Today is "J" day at Reading at the Beach's A-Z Wednesday, and the book I found on my shelves was Jip, His Story by Katherine Paterson. I got this book at a library sale years ago, but I assumed it would be a reread because I was sure I had read all of Paterson's books already. She's most famous for A Bridge to Terabithia, but she's written many kidlit books, most of them powerful and engrossing.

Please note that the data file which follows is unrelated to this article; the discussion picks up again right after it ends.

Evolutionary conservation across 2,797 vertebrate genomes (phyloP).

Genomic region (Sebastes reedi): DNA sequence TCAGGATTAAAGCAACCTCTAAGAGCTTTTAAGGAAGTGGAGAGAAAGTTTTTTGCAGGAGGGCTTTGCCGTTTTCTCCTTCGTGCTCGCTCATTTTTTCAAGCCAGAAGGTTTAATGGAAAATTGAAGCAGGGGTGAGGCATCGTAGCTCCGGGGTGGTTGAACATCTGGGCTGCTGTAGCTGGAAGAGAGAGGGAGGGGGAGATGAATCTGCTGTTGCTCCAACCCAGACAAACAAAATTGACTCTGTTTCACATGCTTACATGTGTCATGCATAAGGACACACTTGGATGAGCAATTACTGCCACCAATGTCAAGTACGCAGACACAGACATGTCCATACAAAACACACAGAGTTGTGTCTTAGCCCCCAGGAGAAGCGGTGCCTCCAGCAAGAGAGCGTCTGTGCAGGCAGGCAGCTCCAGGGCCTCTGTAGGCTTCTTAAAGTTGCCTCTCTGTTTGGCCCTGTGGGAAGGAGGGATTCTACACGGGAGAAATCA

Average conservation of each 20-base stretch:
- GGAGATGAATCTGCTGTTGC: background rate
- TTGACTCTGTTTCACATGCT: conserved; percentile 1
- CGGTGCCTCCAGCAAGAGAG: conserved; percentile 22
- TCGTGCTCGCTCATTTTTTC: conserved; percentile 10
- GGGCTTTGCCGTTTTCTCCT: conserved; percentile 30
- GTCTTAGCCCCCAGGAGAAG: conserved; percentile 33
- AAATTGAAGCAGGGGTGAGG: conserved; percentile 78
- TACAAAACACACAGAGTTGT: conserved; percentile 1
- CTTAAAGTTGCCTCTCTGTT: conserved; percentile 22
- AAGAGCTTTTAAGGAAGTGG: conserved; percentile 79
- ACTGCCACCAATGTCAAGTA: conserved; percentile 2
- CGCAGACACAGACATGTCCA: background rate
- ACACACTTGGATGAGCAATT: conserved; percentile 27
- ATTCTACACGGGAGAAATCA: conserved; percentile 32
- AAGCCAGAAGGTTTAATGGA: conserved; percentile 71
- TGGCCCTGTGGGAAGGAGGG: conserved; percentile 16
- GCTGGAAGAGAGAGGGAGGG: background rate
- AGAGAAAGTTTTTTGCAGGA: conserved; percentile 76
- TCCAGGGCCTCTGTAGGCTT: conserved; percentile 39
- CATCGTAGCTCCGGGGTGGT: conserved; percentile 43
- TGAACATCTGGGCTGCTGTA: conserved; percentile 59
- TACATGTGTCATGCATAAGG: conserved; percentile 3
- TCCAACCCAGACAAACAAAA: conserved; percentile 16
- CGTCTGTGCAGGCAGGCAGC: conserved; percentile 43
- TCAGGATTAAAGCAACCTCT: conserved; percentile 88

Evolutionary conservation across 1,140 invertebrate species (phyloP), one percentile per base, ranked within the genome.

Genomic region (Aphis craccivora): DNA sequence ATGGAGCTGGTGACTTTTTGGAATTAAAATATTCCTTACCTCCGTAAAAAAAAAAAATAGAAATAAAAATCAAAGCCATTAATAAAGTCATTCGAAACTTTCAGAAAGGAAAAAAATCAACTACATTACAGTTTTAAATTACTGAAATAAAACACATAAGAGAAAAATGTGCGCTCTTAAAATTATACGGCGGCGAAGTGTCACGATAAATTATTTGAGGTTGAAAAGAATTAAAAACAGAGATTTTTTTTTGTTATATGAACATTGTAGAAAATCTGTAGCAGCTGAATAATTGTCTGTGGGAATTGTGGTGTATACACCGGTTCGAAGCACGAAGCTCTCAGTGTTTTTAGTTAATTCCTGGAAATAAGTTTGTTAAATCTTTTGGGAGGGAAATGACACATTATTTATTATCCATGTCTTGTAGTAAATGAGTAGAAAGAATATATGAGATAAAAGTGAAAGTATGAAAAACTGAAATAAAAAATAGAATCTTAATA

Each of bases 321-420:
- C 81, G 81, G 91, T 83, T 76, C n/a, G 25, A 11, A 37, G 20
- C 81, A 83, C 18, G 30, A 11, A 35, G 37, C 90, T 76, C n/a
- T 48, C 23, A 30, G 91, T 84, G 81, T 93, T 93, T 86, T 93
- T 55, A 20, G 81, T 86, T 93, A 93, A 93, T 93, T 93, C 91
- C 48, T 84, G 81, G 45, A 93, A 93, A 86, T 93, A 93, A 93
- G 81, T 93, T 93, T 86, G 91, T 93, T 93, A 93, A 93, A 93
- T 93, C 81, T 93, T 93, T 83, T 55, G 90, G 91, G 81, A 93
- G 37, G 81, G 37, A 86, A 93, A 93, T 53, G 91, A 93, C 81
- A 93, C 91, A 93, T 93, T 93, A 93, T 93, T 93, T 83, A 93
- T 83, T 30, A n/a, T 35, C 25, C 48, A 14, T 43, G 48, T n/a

But I was wrong! This book was new to me, and everyone one knows the joy of finding an unknown book by a beloved author -- it's like finding an extra stash of Christmas presents under the piano on Boxing Day. All for me. Jip is an orphan boy growing up on a Vermont town's poor farm, overworked and under-loved. He finds friendship in a lunatic locked up in the asylum and with a teacher (who I believe I've met in a previous book). And then he finds out about his parentage, and his father is truly bad news. I really liked this book for its historical setting and its take on the relationships and competency of the people involved. Jip makes some bad calls, but they are true to his development, and he also pulls off some real feats (in which I include waiting patiently). I've recommended this book to my fifth grader, which probably means he will shun it. After all, he only loves about 90% of the books I make him read. A.